Introduction to Synchronous Machine
Introduction to Synchronous Machine – A synchronous machine is one of the important types of electric machines; in fact all generating machines at power stations are of synchronous kind and are known as synchronous generators or alternators.
The structure and certain operational features of the synchronous machine have already been explained in Ch. 5, while the 3-phase ac windings used in the stator of the synchronous machine have been further elaborated in Ch. 6. In this chapter the basic model used for performance analysis of the synchronous machine and some of the operational features peculiar to this type of machine will be discussed. The methods of obtaining model parameters and active and reactive power transfer characteristics will also be discussed at length.
It can be seen in Ch. 5 that essentially two types of constructions are employed in synchronous machines—one of these is known as the cylindrical-rotor type and the other is called the salient-pole type. The cylindrical-rotor machine has its rotor in cylindrical form with dc field windings (distributed type) embedded in the rotor slots. This type of construction provides greater mechanical strength and permits more accurate dynamic balancing. It is particularly adopted for use in high-speed turbo-generators wherein a relatively long but small diameter rotor is used to limit the cent-rifugal forces developed. Two or at most 4-pole machines use this type of construction.
The second type of synchronous machine, known as the salient-pole type, has its rotor poles projecting out from the rotor core. This type of construction is used for low-speed hydroelectric generators and the large number of poles necessary are accommodated in projecting form on a rotor of large diameter but small length. This construction is almost universally adopted for synchronous motors.
Because of the distinguishing constructional features explained above, the cylindrical-rotor machine has uniform air-gap, so that the permeance offered to the mmf acting on the magnetic circuit is independent of the angle between the axis of the mmf and that of the rotor poles. On the other hand, in the salient-pole construction, the permeance offered to the mmf varies considerably with the angle between the mmf axis and that of the rotor poles. It is on this account that the cylindrical-rotor machine is simpler to model and analyse, compared to the salient-pole type. The modelling and analysis of both these types will be presented in this chapter.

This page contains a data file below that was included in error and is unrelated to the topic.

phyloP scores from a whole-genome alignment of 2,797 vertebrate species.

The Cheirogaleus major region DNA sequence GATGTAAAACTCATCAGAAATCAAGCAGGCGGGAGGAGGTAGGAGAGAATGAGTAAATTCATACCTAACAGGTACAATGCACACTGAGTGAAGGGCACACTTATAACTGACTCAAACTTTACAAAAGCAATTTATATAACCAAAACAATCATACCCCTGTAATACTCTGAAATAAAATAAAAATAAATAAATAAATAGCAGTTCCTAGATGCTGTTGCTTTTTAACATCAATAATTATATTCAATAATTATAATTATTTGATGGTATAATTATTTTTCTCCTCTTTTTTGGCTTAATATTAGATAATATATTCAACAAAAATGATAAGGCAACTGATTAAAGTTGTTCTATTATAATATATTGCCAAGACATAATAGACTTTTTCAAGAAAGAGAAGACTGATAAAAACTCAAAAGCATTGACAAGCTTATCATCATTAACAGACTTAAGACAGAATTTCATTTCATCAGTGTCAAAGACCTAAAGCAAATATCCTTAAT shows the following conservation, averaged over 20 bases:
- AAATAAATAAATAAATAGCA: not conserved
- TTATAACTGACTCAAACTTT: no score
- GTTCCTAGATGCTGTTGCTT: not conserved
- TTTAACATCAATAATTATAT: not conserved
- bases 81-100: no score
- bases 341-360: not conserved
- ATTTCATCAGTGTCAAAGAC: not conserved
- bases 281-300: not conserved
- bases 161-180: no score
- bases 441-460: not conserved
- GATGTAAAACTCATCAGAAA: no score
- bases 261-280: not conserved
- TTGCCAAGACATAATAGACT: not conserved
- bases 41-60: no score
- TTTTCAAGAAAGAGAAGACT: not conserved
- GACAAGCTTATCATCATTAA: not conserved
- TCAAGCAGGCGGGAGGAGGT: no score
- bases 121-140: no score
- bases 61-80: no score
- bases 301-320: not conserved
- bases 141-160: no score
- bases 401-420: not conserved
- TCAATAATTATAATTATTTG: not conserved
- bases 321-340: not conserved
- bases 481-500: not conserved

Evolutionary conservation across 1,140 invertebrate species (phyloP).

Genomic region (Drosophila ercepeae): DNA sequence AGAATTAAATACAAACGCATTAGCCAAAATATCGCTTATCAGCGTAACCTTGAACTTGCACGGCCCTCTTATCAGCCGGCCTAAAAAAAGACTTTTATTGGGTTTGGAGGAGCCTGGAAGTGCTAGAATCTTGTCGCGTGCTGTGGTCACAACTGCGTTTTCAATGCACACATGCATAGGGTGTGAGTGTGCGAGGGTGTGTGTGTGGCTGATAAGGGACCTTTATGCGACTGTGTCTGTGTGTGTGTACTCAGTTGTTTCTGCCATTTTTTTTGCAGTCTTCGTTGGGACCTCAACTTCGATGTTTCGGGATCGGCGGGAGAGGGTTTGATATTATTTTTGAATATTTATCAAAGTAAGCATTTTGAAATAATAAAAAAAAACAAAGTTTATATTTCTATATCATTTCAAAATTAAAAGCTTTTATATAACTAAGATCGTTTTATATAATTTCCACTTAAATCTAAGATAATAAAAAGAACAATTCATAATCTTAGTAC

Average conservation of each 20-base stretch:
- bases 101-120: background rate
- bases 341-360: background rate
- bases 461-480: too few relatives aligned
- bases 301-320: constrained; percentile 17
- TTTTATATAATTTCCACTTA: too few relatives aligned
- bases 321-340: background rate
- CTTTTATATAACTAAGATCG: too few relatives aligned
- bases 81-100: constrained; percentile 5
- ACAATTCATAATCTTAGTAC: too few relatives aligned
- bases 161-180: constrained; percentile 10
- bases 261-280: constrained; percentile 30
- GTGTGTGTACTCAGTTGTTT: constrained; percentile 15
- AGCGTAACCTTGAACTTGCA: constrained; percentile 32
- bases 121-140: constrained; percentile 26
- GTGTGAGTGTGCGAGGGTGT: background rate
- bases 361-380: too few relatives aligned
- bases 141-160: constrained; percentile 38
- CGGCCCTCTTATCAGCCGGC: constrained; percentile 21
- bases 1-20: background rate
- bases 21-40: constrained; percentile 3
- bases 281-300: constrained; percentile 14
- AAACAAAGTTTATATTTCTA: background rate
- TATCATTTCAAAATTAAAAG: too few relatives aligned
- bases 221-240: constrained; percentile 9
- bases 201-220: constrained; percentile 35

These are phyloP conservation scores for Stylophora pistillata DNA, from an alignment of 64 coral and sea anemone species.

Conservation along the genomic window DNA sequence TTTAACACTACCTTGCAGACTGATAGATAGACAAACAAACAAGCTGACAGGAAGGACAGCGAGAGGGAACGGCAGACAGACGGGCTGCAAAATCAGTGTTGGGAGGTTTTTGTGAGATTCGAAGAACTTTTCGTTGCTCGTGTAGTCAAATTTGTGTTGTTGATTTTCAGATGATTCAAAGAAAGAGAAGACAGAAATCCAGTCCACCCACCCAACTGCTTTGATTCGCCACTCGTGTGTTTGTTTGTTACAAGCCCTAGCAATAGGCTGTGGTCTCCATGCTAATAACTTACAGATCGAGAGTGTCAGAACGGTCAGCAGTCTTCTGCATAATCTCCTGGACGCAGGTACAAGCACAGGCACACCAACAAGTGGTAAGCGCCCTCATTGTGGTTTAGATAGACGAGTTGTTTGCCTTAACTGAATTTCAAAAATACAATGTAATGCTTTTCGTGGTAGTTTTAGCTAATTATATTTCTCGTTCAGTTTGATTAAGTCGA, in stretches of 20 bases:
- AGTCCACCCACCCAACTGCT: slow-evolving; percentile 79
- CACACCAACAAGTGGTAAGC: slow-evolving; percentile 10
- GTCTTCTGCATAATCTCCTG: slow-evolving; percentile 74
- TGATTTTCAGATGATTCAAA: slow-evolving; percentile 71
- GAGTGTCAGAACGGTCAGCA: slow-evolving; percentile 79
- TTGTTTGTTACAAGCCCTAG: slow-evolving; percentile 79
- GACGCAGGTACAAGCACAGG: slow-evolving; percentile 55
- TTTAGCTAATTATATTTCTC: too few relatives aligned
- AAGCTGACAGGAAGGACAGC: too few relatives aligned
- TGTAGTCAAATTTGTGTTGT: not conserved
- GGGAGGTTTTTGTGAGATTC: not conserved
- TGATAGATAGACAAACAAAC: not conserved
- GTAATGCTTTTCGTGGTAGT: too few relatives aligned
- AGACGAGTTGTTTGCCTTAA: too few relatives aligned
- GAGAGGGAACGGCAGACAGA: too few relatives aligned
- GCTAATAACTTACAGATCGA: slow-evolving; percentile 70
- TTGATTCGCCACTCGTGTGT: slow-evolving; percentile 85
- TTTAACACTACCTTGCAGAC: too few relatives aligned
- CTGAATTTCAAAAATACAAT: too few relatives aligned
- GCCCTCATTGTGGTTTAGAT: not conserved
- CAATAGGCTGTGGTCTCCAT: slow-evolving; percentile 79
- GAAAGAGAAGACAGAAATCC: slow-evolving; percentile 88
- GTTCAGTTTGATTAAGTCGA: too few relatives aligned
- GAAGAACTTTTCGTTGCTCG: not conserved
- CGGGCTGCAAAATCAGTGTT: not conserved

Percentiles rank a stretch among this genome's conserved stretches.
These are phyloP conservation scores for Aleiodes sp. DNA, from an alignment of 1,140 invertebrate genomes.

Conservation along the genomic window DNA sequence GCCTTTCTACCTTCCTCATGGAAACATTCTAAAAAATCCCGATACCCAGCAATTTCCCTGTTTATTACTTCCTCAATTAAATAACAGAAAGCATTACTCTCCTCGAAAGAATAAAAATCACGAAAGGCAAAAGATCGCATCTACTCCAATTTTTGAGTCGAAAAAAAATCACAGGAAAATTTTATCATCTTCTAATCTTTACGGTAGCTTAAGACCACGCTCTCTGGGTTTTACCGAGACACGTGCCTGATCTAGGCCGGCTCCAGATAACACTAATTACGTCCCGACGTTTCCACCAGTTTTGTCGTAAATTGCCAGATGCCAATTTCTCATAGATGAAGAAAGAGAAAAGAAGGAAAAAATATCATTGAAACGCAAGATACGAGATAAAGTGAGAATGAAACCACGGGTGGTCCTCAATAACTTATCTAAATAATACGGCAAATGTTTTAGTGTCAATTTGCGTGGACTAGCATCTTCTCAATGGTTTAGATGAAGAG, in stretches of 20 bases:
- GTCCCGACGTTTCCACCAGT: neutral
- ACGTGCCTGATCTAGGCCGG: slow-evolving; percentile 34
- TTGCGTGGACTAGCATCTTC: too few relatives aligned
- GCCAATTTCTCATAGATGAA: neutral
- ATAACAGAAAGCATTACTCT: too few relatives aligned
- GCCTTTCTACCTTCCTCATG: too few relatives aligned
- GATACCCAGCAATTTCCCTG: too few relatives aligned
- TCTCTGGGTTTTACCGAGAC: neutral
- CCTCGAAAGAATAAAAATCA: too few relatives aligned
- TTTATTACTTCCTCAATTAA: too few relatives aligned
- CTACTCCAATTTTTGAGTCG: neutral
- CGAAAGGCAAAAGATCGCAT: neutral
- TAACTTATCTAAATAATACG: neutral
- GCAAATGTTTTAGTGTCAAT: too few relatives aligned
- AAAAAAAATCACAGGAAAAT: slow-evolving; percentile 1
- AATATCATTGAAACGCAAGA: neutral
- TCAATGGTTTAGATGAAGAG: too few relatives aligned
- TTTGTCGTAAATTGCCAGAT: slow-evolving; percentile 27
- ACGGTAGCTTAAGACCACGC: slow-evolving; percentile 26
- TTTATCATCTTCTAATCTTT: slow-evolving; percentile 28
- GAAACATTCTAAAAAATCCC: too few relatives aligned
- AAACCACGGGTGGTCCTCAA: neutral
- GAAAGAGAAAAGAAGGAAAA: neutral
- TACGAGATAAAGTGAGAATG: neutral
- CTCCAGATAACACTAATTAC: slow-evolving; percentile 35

It has been seen in Ch. 5 that the essential feature that distinguishes the synchronous machine from the other types of electric machines is the syncnronous link between the rotor and stator rotating fields. As a result there is a fixed relationship between the rotor speed and the frequency of emfs and currents on the stator, which is reproduced below:
A synchronous generator when supplying isolated load acts as a voltage source whose frequency is determined by its primemover speed as per Eq. (8.1). Synchronous generators are usually run in parallel connected through long distance transmission lines. The system (called power system) is so designed as to maintain synchronism in spite of electrical or mechanical disturbances. Such an interconnected system offers the advantages of continuity of supply and economies in capital and operating costs. Synchronous motors find use in industry wherever constant-speed operation is desired. Another advantage of the synchronous motor is that its power factor can be controlled simply by variation of its field current. This is the reason why in most large industrial installations a part of the load is usually handled by synchronous motors which are operated at a leading power factor so as to yield an overall high power factor for the complete installation.